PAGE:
Friday, May 25, 2012

Hadoop MapReduce

As mentioned before, one of the challenges associated with turning data into something that is truly valuable is the challenge of analyzing Big Data.  One of the tools being used by the business intelligence community to meet this challenge is a software framework called Hadoop.  Hadoop takes advantage of the MapReduce concept to quickly process large amounts of data.  To try and explain how this works, consider this example.

If mom goes to the grocery store alone, getting the groceries on her list will take a certain amount of time.  If mom, dad, and the two kids all go and each takes responsibility for getting 25% of the items, the total duration will be lessened.  However, this will require that the items in the four separate grocery carts are consolidated into one before being presented at the cash register.

In the same way, Hadoop places data onto different servers in a cluster.  When Hadoop is asked to execute a job, the servers each work on a piece of that job in parallel.  In other words, the job is divided and is mapped to the various servers.  When complete, each server has one piece of the solution.  That solution is then compiled (the reduce step) so that the many parts of the solution are reduced to the one complete solution.  This video does a great job of explaining this concept.


Saturday, May 19, 2012

Practice Using Degenerate Dimensions

In the previous post, we looked at degenerate dimensions.  Rather than create a new SQL script that you can use to practice we can revisit the transaction data star that we used in the February 25th post.  The script is here and the ERD is below. 

Notice that the TRANSACTION_NUMBER and TRANSACTION_LINE columns are in the FACT_TRANSACTION table.  If we created a new dimension table, called DIM_TRANSACTION, with this structure (in Oracle)...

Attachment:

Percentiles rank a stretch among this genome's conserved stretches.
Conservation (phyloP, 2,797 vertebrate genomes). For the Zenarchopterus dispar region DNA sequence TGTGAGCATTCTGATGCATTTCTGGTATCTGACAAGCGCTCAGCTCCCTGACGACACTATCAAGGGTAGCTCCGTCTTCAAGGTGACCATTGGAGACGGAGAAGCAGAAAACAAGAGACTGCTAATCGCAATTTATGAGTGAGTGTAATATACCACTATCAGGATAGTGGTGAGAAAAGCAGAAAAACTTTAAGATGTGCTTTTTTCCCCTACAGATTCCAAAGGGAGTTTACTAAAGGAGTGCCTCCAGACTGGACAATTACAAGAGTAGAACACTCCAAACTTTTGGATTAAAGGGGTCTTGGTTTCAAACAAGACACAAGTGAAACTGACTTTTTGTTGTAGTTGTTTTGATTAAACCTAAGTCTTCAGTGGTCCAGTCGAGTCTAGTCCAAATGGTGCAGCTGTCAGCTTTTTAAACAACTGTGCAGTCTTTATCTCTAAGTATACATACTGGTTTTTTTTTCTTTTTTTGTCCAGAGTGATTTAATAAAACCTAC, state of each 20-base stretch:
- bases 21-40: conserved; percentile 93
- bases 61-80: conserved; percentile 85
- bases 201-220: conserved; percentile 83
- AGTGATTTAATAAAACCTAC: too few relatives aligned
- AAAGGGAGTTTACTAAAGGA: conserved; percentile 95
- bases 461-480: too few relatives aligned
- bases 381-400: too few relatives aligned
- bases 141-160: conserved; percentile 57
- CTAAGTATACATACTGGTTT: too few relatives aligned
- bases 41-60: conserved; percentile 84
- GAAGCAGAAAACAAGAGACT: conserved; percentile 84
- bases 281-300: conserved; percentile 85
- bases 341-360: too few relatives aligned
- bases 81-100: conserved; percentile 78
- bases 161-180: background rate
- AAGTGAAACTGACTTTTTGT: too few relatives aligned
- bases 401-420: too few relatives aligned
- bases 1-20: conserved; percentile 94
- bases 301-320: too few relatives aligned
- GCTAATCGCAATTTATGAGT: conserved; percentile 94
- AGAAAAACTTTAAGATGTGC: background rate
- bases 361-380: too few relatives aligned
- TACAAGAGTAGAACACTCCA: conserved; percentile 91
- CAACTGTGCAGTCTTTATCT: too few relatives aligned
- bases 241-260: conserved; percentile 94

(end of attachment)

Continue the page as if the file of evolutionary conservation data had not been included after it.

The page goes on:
) would contain as many rows as the FACT_TRANSACTION table.  This is not wrong, but the effort involved in creating the surrogate keys which will only be used by one fact row may not be necessary.  If you wish, run the create table statement that I provided above, add some data, and create some surrogate keys so that it can be joined to the fact table.  You will see that the reporting capabilities from one design to the other are the same, with a bit more effort being required to maintain the DIM_TRANSACTION table.  This is why I opted to place these columns directly in the fact table as degenerate dimensions.  When faced with this design question, consider which is best for your organization and move forward with turning data into valuable data.

Saturday, May 12, 2012

Degenerate Dimensions

One of the purposes of dimensional modeling is to identify what needs to be measured (facts) and identify the context needed to make those measures meaningful (dimensions).  So, for example, if an organization wishes to measure revenue from direct sales, the fact in this model is the revenue amount.  The context (or dimensions) may include things like sales person, date of sale, item sold, quantity, and/or a host of other things.